I saw her laughing, so sharp and determined, her purse clutched tight at the bar, her perfect legs crossed.

“Probably drank too much,” Mama wrote. She naturally hadn’t thought well of June. “Probably wandered off too intoxicated to realize about the storm.”

But June grew up on the plains. Even drunk she’d have known a storm was coming. She’d have known by the heaviness in the air, the smell in the clouds. She’d have gotten that animal sinking in her bones.

I sat there at my table, thinking about June. From time to time, overhead, I heard my landlady’s vacuum cleaner. Through my window there wasn’t much to see—dirt and dead snow and wheels rolling by in the street. It was warm but the grass was brown, except in lush patches over the underground steam pipes on the campus. I did something that day. I put on my coat and went walking down the street until I came to a big stretch of university lawn that was crossed by a steam-pipe line of grass—so bright your eyes ached—and even some dandelions. I walked out there and lay down on that patch of grass, above the ground, and I thought of Aunt June until I felt the right way for her.

I was so mad at my mother, Zelda, that I didn’t write or call for almost two months. She should have gone up the nun’s hill to the convent, like she wanted, instead of having me. But she had married Swede Johnson from off-reservation, and I’d arrived premature. He’d had the grace, at least, to go AWOL from army boot camp and never let his face be seen again. All I knew of him was pictures, blond, bleak, and doomed to wander, perhaps as much by Mama’s rage at her downfall as by the uniform. I’d been the one who’d really blocked my mother’s plans for being pure. I’d forced her to work for money, keeping books, instead of pursuing tasks that would bring divine glory on her head. I’d caused her to live in a trailer near Grandma so that there would be someone to care for me. Later on, I’d provided her with years of grinding grief. I had gone through a long phase of wickedness and run away. Yet now that I was on the straight and narrow, things were even worse between us.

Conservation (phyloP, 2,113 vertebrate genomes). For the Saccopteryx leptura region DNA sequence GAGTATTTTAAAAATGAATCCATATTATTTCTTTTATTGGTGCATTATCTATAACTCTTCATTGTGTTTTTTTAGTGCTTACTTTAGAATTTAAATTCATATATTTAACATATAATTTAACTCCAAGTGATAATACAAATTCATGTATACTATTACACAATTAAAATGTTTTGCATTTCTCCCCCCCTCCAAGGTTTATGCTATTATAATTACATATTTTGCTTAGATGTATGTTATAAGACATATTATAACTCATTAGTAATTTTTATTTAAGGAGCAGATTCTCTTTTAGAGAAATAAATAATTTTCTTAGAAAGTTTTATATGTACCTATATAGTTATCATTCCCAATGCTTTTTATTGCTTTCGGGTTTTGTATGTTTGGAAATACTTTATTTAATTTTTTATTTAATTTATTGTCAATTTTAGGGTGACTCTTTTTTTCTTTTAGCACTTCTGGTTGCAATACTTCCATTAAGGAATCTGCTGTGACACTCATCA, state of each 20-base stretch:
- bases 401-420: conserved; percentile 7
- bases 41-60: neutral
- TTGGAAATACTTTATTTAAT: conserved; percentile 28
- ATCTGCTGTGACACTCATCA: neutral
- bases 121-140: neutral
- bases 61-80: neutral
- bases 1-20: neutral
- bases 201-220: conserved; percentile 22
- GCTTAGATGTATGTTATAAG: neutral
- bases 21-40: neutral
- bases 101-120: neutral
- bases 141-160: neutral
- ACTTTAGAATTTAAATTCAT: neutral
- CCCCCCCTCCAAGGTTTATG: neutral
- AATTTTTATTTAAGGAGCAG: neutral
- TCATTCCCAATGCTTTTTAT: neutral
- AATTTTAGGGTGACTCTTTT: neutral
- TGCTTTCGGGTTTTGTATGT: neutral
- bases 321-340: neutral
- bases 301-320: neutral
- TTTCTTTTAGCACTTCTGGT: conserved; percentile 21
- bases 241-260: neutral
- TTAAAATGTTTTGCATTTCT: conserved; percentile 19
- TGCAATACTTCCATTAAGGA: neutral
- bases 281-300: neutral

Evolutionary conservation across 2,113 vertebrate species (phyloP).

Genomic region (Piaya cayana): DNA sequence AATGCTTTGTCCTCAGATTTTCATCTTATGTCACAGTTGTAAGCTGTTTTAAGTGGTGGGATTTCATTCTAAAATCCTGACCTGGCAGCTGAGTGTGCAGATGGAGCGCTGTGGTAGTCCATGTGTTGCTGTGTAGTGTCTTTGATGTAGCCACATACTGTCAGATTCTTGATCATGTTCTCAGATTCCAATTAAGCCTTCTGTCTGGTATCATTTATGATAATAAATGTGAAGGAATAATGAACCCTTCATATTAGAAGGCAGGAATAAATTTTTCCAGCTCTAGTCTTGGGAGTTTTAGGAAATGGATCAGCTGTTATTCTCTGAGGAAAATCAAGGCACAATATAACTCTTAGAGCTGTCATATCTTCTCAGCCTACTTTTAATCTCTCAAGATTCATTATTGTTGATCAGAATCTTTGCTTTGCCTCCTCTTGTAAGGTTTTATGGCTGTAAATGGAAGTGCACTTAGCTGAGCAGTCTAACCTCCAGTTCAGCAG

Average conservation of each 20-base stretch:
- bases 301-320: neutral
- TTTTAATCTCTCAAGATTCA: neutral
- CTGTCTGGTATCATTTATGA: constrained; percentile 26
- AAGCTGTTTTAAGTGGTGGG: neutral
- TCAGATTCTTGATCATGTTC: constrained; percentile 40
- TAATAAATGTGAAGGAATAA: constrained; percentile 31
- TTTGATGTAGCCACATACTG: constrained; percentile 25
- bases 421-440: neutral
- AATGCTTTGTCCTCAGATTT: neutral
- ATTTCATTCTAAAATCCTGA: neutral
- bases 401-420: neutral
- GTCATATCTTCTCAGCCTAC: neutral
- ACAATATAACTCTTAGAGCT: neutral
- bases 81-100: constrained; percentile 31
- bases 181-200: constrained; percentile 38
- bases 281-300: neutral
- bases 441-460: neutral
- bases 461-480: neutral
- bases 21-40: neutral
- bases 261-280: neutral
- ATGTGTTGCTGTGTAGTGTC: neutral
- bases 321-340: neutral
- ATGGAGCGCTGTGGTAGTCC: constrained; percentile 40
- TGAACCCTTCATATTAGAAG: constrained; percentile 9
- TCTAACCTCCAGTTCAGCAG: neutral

After two months were gone and my classes were done, and although I still had not forgiven my mother, I decided to go home. I wasn’t crazy about the thought of seeing her, but our relationship was like a file we sharpened on, and necessary in that way. So I threw a few books and some clothes in the backseat of my Mustang. It was the first car I’d ever owned, a dull black hard-driven car with rusted wheel wells, a stick shift, and a windshield wiper only on the passenger side.

All along the highway that early summer the land was beautiful. The sky stretched bare. Tattered silver windbreaks bounded flat, plowed fields that the government had paid to lie fallow. Everything else was dull tan—the dry ditches, the dying crops, the buildings of farms and towns. Rain would come just in time that year. Driving north, I could see the earth lifting. The wind was hot and smelled of tar and the moving dust.

At the end of the big farms and the blowing fields was the reservation. I always knew it was coming a long way off. Even in the distance you sense hills from their opposites—pits, dried sloughs, ditches of cattails, potholes. And then the water. There would be water in the hills when there wasn’t any on the plains, because the hollows saved it, collected runoff from the low slopes, and the dense trees held it, too. I thought of water in the roots of trees, brown and bark smelling, cold.